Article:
Man who shot Osama bin Laden not repentant but in huge money trouble
According to the Esquire article, the whole confrontation with Bin Laden takes only 15 seconds. But the most harrowing moment came earlier, when the "shooter" learned that one of the stealthy Black Hawk helicopters in the raid has crash-landed at the compound. "We're never getting out of here now," he says. "I thought we'd have to steal cars and drive to Islamabad. Because the other option was to stick around and wait for the Pakistani military to show up... That's when I got concerned."
After the operation is over, he revels in the raid's success in which no SEALs were killed or wounded. But by the summer of 2012, after retiring from the military, he is nervous about potential revenge attacks on his family and how he would make a living as a civilian.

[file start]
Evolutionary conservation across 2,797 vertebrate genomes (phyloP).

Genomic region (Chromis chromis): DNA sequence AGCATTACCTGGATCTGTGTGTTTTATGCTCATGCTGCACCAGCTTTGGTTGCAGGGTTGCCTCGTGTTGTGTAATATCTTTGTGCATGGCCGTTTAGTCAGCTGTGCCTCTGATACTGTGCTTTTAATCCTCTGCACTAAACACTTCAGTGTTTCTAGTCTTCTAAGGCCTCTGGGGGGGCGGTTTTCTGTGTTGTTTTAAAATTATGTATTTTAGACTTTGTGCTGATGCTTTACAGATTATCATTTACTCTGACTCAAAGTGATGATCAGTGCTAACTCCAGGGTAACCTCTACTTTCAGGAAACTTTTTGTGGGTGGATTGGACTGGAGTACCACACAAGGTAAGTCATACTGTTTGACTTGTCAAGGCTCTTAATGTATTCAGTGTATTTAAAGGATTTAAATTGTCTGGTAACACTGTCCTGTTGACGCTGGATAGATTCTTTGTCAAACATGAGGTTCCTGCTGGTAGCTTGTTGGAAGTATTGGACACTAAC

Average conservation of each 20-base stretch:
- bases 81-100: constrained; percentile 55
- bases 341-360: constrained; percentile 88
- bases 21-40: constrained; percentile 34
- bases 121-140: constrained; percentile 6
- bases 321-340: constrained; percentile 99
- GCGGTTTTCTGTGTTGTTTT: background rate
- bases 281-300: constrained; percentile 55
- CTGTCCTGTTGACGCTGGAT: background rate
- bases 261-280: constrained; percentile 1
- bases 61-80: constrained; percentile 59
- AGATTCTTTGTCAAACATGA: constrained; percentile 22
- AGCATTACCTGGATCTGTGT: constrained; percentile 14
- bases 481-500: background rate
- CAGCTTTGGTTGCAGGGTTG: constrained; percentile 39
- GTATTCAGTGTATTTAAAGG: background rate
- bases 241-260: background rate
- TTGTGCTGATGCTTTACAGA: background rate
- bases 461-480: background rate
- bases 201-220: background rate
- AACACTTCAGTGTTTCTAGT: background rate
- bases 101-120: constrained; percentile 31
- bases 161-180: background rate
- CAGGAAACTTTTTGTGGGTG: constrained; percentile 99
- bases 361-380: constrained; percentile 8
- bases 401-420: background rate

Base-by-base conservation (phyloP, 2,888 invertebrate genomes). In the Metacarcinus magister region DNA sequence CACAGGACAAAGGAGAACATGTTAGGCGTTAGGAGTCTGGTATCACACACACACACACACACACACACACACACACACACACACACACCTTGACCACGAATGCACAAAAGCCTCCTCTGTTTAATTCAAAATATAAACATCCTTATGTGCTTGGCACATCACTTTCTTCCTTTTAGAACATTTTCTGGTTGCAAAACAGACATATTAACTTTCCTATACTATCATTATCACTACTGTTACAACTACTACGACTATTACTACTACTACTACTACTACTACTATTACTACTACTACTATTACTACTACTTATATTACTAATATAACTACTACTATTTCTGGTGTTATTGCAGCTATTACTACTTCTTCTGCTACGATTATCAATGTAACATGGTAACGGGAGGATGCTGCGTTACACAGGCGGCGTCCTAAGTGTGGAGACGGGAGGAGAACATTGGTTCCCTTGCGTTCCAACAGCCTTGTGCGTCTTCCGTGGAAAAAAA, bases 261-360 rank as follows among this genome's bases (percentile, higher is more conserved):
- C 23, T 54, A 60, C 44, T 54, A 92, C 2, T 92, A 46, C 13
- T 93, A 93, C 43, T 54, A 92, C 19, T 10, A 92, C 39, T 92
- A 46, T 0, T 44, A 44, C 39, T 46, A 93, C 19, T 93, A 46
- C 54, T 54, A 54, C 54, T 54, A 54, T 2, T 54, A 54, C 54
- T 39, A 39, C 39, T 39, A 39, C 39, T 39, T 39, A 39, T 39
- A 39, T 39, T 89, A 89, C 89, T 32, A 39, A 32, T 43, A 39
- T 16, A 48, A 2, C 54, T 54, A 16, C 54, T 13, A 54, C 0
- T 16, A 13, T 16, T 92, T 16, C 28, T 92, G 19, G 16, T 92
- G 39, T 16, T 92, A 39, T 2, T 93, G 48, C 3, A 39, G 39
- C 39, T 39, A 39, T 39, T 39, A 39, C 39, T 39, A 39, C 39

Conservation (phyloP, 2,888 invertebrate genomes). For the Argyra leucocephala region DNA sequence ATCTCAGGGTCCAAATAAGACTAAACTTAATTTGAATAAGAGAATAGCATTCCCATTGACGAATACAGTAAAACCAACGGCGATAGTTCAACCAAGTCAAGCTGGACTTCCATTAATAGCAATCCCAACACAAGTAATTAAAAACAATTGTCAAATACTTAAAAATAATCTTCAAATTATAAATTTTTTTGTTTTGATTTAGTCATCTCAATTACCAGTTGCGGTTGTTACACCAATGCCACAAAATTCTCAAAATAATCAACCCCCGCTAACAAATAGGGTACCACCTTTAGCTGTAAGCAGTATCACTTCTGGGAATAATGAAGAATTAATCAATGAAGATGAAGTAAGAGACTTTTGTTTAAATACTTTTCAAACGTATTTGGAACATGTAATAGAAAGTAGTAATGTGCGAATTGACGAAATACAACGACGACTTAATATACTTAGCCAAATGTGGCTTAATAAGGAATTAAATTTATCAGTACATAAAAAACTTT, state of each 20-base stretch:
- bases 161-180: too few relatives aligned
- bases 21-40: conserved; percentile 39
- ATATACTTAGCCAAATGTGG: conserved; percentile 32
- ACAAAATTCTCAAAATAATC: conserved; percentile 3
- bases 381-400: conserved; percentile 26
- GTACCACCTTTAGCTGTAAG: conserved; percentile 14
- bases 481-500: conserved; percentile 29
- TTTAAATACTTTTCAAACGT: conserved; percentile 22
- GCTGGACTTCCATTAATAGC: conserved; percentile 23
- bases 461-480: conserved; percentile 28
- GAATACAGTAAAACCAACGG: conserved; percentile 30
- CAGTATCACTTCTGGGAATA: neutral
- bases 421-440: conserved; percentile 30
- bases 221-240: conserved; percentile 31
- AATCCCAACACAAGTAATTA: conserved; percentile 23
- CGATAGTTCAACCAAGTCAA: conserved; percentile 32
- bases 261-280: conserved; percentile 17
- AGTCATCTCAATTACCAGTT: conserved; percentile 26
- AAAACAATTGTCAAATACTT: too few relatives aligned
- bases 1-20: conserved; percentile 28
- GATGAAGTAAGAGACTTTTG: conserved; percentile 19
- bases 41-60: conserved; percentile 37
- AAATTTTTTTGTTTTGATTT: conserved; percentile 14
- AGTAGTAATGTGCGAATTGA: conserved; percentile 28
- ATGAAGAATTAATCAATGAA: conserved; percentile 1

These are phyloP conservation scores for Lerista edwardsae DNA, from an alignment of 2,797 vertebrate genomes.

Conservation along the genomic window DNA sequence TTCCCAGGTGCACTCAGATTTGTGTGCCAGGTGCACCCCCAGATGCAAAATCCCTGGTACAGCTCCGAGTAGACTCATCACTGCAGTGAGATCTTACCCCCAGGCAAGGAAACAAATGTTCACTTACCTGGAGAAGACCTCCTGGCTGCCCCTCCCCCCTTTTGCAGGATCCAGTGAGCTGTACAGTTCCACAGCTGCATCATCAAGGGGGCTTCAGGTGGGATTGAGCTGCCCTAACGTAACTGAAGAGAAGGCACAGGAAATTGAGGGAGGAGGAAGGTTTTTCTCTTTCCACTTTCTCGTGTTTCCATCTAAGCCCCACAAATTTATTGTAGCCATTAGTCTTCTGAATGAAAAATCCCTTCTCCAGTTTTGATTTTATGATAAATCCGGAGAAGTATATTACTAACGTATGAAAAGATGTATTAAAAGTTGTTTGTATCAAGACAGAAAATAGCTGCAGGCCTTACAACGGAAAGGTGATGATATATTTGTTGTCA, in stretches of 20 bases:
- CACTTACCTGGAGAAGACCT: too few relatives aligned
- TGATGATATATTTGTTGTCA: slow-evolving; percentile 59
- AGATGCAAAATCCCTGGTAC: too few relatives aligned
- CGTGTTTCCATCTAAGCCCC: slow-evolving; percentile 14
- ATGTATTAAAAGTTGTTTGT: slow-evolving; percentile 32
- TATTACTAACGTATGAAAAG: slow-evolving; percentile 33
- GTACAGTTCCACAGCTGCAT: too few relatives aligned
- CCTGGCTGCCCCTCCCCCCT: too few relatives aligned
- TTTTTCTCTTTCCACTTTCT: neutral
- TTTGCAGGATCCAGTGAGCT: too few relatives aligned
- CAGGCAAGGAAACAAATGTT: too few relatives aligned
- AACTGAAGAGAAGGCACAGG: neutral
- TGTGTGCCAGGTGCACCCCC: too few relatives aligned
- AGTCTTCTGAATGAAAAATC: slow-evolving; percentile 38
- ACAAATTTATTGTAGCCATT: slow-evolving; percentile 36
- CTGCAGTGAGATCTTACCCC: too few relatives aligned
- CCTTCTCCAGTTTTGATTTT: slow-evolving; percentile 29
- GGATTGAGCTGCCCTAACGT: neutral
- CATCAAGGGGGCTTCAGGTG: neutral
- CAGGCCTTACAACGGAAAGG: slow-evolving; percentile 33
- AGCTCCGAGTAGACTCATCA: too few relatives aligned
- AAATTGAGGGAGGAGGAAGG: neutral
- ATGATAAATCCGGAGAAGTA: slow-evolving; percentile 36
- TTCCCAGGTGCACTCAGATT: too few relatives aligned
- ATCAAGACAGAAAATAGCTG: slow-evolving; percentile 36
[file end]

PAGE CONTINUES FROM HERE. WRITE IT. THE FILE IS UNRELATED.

He has taught his wife and children what to do if attackers enter their home, and his spouse is ready to use a shotgun against intruders.
And because he left the Navy after 16 years of service, he does not qualify for a pension awarded only to those who remain in uniform for at least 20 years.
"He gave so much to his country, and now it seems he's left in the dust," his wife says.
"I feel there's no support, not just for my family but for other families in the community. I honestly have nobody I can go to or talk to. Nor do I feel my husband has gotten much
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